Biohacking - In the Loop

Love our local "In the Loop" program which is going from strength to strength. What a great place Wollongong is!

Published on 29 Aug 2017

This month Lachy meets some comedians and vampires at the Anywhere Theatre Festival. Greg Ellis chats with Illawarra Steelers legend Brett Rodwell. Marty has a go at beach fishing with Guided Beach Fishing Illawarra. Katina Michael teaches us about implantables and other emerging technologies. Our Innovative Business is Wollongong born start-up Binary Beer & Christie takes Crammy & Brittany from i98FM on a winery tour thanks to Foodscape tours.

In This Months Episode

Adventure and Play - http://guidedbeachfishing.com.au/
Eat & Drink - Foodscape Tours - http://foodscapetours.com.au/
Berry Chocolatier - https://www.facebook.com/berrychocola...
Silos Estate - http://silosestate.com/
Camberwarra Estate - http://www.cambewarraestate.com.au/
Coolangatta Estate - http://www.coolangattaestate.com.au/
Two Figs Winery - http://twofigs.com.au/
Binary Beer - http://www.binarybeer.io/
Anywhere Theatre Festival - http://anywheretheatre.com/

You can stay in the loop with us on:
Our Website - http://intheloop.tv
Facebook: https://facebook.com/intheloopgong
Twitter: https://twitter.com/intheloopgong
Instagram: https://instagram.com/intheloopgong

Media partners:
i98fm - http://i98fm.com.au

Segment sponsors:
Wollongong Central - http://www.wollongongcentral.com.au
University of Wollongong - http://www.uow.edu.au
Access Law Group - http://www.accesslawgroup.com.au
The Illawarra Mercury - http://www.illawarramercury.com.au
Advantage Wollongong - http://www.advantagewollongong.com.au
Destination Wollongong - http://visitwollongong.com.au
Internetrix - http://www.internetrix.com.au
Relativity Films - http://relativity.com.au
Lancaster Law & Mediation - http://lancasterlaw.com.au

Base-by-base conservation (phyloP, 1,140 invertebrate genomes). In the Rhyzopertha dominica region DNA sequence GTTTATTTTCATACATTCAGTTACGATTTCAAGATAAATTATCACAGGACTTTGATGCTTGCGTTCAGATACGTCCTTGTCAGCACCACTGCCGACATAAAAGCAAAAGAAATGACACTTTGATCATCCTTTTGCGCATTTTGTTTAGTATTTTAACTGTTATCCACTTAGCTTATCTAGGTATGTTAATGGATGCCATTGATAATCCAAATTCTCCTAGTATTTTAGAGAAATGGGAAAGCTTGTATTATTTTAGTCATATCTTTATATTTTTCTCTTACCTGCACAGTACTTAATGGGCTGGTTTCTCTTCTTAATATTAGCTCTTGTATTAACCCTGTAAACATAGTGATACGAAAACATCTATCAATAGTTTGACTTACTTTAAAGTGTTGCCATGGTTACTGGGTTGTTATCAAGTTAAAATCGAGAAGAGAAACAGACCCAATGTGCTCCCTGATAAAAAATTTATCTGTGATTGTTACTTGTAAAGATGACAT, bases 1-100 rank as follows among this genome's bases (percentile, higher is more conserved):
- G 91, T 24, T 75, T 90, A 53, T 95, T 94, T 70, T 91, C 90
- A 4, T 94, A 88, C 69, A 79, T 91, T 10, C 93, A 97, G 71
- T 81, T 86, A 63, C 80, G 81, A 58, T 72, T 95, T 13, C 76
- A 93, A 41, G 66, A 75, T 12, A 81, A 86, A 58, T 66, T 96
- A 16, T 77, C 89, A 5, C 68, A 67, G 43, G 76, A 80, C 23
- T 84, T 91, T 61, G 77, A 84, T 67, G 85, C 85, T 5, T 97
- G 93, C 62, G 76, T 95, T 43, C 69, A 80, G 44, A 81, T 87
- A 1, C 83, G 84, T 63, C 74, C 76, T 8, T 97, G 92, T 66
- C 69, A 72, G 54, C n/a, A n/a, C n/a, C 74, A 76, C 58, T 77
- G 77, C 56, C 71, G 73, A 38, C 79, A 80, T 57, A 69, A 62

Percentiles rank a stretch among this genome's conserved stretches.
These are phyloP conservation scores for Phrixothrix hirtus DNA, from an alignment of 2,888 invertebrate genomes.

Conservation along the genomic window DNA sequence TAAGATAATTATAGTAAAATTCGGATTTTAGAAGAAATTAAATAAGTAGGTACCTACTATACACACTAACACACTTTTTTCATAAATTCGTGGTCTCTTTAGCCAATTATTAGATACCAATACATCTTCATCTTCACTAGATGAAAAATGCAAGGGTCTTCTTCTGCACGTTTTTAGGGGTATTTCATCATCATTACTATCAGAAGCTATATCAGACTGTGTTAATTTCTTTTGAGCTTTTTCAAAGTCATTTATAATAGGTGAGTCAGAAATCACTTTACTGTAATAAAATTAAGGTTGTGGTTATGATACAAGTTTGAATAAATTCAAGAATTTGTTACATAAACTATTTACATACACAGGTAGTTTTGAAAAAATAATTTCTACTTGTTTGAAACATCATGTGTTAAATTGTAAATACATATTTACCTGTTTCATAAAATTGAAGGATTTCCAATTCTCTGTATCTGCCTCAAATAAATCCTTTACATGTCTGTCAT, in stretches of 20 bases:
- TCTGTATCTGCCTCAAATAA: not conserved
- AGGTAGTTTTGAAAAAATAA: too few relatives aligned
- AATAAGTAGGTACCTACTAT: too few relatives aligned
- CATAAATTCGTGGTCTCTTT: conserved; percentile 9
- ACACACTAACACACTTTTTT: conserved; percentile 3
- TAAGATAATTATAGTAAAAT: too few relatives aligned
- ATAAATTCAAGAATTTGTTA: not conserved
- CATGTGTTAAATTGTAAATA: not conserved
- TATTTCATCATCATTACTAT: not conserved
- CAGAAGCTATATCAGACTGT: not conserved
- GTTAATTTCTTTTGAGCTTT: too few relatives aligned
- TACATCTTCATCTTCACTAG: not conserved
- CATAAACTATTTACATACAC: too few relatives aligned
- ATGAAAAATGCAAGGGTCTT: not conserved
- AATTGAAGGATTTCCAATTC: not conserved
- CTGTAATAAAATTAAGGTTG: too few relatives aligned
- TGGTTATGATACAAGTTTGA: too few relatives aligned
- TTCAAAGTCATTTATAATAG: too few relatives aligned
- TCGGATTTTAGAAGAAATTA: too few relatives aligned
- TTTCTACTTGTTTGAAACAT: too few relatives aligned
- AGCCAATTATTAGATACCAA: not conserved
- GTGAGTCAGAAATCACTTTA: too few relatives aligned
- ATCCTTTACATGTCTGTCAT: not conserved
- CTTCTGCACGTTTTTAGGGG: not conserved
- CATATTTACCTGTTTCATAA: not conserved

Kaizen Business & Financial - http://www.kaizenbf.com.au


Promotional Partners:
Illawarra Hawks - http://www.hawks.com.au
Digital Print Bureau - http://digitalprintbureau.com.au
Illawarra Women In Business - http://www.iwib.com.au
Novotel Northbeach - http://novotelnorthbeach.com.au
Dee Kramer Photography - http://www.deekramer.com
St George Illawarra Dragons - http://www.dragons.com.au

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NFC Innovation Award

NFC Industry, Customer Experience and Product Design Leaders Share 2017 Outlook and Predictions on NFC Technology

Transport, IoT, wearables, cloud-based services experts from across the NFC technology sector – all judges for the new NFC Forum Innovations Awards — anticipate the NFC tech trends that will define 2017

As the entry process for the NFC Forum Innovation Awards gathers pace, we asked the experts on our Judging Panel to anticipate the NFC tech trends that will define 2017. The prestigious list of judges features a host of well-known names from across the NFC technology sector. This week we hear from: Dr. Katina Michael, IEEE and the University of Wollongong; Paul Gosden, Terminal Director, GSMA and Randy Vanderhoof, Executive Director, Smart Card Alliance.
NFC Forum Innovation Awards

We queried the esteemed panel of 9 judges about NFC innovation and what NFC trends they see happening in 2017. We will be sharing their responses over the next few weeks leading up to the entry deadline for the NFC Forum Innovation Awards. Companies and developers using NFC in new, disruptive and innovative ways are invited to submit award entries showcasing their work for the chance to win in one of three award categories. Semi-finalists will be invited to the NFC Innovation Awards Reception on March 14, 2017, in Las Vegas, which is co-located with the NFC Forum’s Members Meeting. Finalists receive two nights paid hotel room in Las Vegas, award trophy, global recognition and networking opportunities. There is no cost to enter and the deadline for award submissions is January 11, 2017.

Question: What NFC trend or new opportunity will ramp-up or emerge in 2017?

In 2017, we will see a great deal of experimentation continuing in the space of NFC-based humancentric applications. These opportunities will especially take the form of wearables and bearables for identity, physical access control, financial transactions, and even niche applications like prisoner verification systems that are NFC-enabled. Certainly, we are at the point where convergence in technology will mean NFC will be a part of just about any innovation that requires human to machine interaction (e.g. gaming) or even machine to machine interaction (e.g. supply chain). The underlying premise for the use of NFC is the “convenience” value proposition, which has the direct effect of increased usage.

Dr. Katina Michael is a senior member of the IEEE and is on the board for the IEEE Council on RFID. She is also the Associate Dean International at the University Of Wollongong, Australia

More here

The Technological Trajectory: From Wearables to Implantables

Key Link

Katina MichaelUniversity of Wollongong
Katherine AlbrechtCASPIAN

Abstract

wearables.jpg